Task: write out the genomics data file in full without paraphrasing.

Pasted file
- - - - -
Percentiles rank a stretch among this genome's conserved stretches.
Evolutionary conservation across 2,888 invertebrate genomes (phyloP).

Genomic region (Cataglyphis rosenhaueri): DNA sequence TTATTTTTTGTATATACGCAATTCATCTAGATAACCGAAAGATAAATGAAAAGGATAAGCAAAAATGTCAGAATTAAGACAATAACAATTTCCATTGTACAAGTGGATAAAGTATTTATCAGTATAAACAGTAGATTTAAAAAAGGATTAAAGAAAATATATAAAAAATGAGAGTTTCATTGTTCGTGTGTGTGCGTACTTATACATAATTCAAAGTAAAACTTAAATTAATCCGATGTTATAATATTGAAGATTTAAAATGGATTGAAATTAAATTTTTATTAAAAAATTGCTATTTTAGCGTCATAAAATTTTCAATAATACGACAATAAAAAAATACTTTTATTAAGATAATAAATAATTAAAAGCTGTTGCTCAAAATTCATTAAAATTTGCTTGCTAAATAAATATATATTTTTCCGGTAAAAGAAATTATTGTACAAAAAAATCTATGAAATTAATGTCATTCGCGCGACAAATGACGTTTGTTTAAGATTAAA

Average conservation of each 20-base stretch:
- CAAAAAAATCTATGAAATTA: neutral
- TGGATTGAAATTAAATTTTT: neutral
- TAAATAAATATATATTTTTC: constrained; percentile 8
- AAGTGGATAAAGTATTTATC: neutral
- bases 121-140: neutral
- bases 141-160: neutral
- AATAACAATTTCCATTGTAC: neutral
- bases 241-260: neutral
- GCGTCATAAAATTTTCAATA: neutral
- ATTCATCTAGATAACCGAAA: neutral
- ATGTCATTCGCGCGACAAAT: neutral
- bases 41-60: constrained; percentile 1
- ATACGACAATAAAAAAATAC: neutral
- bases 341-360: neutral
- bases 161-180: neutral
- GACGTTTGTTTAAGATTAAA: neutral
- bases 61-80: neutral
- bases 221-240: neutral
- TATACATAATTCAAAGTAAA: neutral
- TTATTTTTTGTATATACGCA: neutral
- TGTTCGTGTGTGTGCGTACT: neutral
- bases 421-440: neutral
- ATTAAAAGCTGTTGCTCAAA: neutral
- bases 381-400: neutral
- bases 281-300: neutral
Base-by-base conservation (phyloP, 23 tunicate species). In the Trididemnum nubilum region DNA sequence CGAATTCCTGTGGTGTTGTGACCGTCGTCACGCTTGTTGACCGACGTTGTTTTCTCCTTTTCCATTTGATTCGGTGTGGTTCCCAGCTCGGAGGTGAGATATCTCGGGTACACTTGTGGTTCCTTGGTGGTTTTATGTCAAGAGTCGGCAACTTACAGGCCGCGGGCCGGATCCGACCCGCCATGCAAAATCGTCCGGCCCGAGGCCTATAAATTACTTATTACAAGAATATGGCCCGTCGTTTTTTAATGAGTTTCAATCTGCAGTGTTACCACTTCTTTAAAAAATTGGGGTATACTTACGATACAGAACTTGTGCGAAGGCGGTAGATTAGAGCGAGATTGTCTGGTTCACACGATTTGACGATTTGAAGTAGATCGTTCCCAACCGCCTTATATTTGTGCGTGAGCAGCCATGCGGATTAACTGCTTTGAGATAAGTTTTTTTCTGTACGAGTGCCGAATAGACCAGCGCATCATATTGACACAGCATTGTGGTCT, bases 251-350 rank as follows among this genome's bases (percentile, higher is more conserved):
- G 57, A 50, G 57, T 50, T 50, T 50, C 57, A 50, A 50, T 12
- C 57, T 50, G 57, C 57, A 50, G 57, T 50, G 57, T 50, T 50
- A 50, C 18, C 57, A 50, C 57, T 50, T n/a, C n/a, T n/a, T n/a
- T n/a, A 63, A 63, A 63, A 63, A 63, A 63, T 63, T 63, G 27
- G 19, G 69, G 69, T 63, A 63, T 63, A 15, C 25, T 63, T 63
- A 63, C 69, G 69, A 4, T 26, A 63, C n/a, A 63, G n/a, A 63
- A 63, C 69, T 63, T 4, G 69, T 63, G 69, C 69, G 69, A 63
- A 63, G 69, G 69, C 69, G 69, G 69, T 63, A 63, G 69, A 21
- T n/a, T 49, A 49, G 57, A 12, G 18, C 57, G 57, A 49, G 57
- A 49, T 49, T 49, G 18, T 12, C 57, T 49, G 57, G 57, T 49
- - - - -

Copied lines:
Percentiles rank a stretch among this genome's conserved stretches.
Evolutionary conservation across 2,888 invertebrate genomes (phyloP).

Genomic region (Cataglyphis rosenhaueri): DNA sequence TTATTTTTTGTATATACGCAATTCATCTAGATAACCGAAAGATAAATGAAAAGGATAAGCAAAAATGTCAGAATTAAGACAATAACAATTTCCATTGTACAAGTGGATAAAGTATTTATCAGTATAAACAGTAGATTTAAAAAAGGATTAAAGAAAATATATAAAAAATGAGAGTTTCATTGTTCGTGTGTGTGCGTACTTATACATAATTCAAAGTAAAACTTAAATTAATCCGATGTTATAATATTGAAGATTTAAAATGGATTGAAATTAAATTTTTATTAAAAAATTGCTATTTTAGCGTCATAAAATTTTCAATAATACGACAATAAAAAAATACTTTTATTAAGATAATAAATAATTAAAAGCTGTTGCTCAAAATTCATTAAAATTTGCTTGCTAAATAAATATATATTTTTCCGGTAAAAGAAATTATTGTACAAAAAAATCTATGAAATTAATGTCATTCGCGCGACAAATGACGTTTGTTTAAGATTAAA

Average conservation of each 20-base stretch:
- CAAAAAAATCTATGAAATTA: neutral
- TGGATTGAAATTAAATTTTT: neutral
- TAAATAAATATATATTTTTC: constrained; percentile 8
- AAGTGGATAAAGTATTTATC: neutral
- bases 121-140: neutral
- bases 141-160: neutral
- AATAACAATTTCCATTGTAC: neutral
- bases 241-260: neutral
- GCGTCATAAAATTTTCAATA: neutral
- ATTCATCTAGATAACCGAAA: neutral
- ATGTCATTCGCGCGACAAAT: neutral
- bases 41-60: constrained; percentile 1
- ATACGACAATAAAAAAATAC: neutral
- bases 341-360: neutral
- bases 161-180: neutral
- GACGTTTGTTTAAGATTAAA: neutral
- bases 61-80: neutral
- bases 221-240: neutral
- TATACATAATTCAAAGTAAA: neutral
- TTATTTTTTGTATATACGCA: neutral
- TGTTCGTGTGTGTGCGTACT: neutral
- bases 421-440: neutral
- ATTAAAAGCTGTTGCTCAAA: neutral
- bases 381-400: neutral
- bases 281-300: neutral
Base-by-base conservation (phyloP, 23 tunicate species). In the Trididemnum nubilum region DNA sequence CGAATTCCTGTGGTGTTGTGACCGTCGTCACGCTTGTTGACCGACGTTGTTTTCTCCTTTTCCATTTGATTCGGTGTGGTTCCCAGCTCGGAGGTGAGATATCTCGGGTACACTTGTGGTTCCTTGGTGGTTTTATGTCAAGAGTCGGCAACTTACAGGCCGCGGGCCGGATCCGACCCGCCATGCAAAATCGTCCGGCCCGAGGCCTATAAATTACTTATTACAAGAATATGGCCCGTCGTTTTTTAATGAGTTTCAATCTGCAGTGTTACCACTTCTTTAAAAAATTGGGGTATACTTACGATACAGAACTTGTGCGAAGGCGGTAGATTAGAGCGAGATTGTCTGGTTCACACGATTTGACGATTTGAAGTAGATCGTTCCCAACCGCCTTATATTTGTGCGTGAGCAGCCATGCGGATTAACTGCTTTGAGATAAGTTTTTTTCTGTACGAGTGCCGAATAGACCAGCGCATCATATTGACACAGCATTGTGGTCT, bases 251-350 rank as follows among this genome's bases (percentile, higher is more conserved):
- G 57, A 50, G 57, T 50, T 50, T 50, C 57, A 50, A 50, T 12
- C 57, T 50, G 57, C 57, A 50, G 57, T 50, G 57, T 50, T 50
- A 50, C 18, C 57, A 50, C 57, T 50, T n/a, C n/a, T n/a, T n/a
- T n/a, A 63, A 63, A 63, A 63, A 63, A 63, T 63, T 63, G 27
- G 19, G 69, G 69, T 63, A 63, T 63, A 15, C 25, T 63, T 63
- A 63, C 69, G 69, A 4, T 26, A 63, C n/a, A 63, G n/a, A 63
- A 63, C 69, T 63, T 4, G 69, T 63, G 69, C 69, G 69, A 63
- A 63, G 69, G 69, C 69, G 69, G 69, T 63, A 63, G 69, A 21
- T n/a, T 49, A 49, G 57, A 12, G 18, C 57, G 57, A 49, G 57
- A 49, T 49, T 49, G 18, T 12, C 57, T 49, G 57, G 57, T 49